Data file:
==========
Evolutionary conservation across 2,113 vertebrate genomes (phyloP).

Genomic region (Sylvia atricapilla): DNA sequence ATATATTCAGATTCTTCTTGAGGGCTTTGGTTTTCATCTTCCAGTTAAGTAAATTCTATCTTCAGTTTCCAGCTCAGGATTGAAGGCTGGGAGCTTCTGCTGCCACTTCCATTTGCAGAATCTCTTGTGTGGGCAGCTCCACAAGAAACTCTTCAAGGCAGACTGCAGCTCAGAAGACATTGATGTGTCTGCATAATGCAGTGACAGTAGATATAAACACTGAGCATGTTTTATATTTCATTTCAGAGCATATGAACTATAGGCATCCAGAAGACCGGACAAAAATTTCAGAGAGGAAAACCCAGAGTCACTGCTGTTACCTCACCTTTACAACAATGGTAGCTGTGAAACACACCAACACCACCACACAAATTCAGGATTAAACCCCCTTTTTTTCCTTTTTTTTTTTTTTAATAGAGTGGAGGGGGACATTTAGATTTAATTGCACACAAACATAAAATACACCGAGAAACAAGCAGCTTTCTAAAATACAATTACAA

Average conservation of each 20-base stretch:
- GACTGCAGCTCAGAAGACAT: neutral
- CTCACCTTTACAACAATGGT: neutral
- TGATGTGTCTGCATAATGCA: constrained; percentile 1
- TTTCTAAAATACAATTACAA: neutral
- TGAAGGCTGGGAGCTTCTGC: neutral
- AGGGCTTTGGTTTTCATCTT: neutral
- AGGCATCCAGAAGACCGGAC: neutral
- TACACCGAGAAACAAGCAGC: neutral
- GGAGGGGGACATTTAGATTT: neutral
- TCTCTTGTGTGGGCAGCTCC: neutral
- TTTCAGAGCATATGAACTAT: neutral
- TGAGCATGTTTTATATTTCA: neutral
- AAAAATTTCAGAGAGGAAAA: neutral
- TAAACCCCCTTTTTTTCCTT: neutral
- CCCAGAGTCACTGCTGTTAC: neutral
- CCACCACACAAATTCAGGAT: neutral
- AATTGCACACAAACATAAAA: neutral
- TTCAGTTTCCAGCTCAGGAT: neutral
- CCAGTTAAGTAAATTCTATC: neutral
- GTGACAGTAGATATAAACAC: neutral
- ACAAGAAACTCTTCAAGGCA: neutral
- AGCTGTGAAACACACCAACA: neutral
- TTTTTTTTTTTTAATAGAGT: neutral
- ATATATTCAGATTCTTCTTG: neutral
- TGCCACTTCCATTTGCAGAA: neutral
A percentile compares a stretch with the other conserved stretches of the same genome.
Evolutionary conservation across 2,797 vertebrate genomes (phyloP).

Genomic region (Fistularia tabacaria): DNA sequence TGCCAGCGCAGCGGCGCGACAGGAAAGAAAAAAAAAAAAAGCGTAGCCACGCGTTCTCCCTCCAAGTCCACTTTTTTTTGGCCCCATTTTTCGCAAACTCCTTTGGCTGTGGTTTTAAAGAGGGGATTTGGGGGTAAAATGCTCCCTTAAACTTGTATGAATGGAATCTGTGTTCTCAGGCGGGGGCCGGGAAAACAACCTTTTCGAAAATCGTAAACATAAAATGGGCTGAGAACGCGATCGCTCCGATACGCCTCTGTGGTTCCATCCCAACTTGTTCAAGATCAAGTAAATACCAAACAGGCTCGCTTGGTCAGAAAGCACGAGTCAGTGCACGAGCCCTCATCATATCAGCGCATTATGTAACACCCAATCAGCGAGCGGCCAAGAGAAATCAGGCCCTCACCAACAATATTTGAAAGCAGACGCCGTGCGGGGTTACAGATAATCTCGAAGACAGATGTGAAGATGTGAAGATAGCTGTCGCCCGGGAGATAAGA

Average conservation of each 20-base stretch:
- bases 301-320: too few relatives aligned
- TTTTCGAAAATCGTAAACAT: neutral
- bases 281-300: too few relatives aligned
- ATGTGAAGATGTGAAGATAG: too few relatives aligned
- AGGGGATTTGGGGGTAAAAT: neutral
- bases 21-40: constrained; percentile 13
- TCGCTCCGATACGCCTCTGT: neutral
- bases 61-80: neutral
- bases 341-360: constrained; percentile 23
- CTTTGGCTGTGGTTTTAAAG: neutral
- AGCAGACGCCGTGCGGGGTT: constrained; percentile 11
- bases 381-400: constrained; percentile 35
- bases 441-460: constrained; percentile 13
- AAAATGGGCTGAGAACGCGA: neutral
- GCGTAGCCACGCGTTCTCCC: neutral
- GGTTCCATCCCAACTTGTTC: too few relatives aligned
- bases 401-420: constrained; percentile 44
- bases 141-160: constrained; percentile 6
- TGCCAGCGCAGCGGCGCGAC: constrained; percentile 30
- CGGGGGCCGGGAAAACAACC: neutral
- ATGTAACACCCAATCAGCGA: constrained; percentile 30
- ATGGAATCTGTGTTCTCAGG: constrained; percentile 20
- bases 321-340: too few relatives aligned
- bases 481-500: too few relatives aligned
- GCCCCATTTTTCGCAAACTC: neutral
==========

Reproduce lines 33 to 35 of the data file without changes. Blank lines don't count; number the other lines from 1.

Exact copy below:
- bases 301-320: too few relatives aligned
- TTTTCGAAAATCGTAAACAT: neutral
- bases 281-300: too few relatives aligned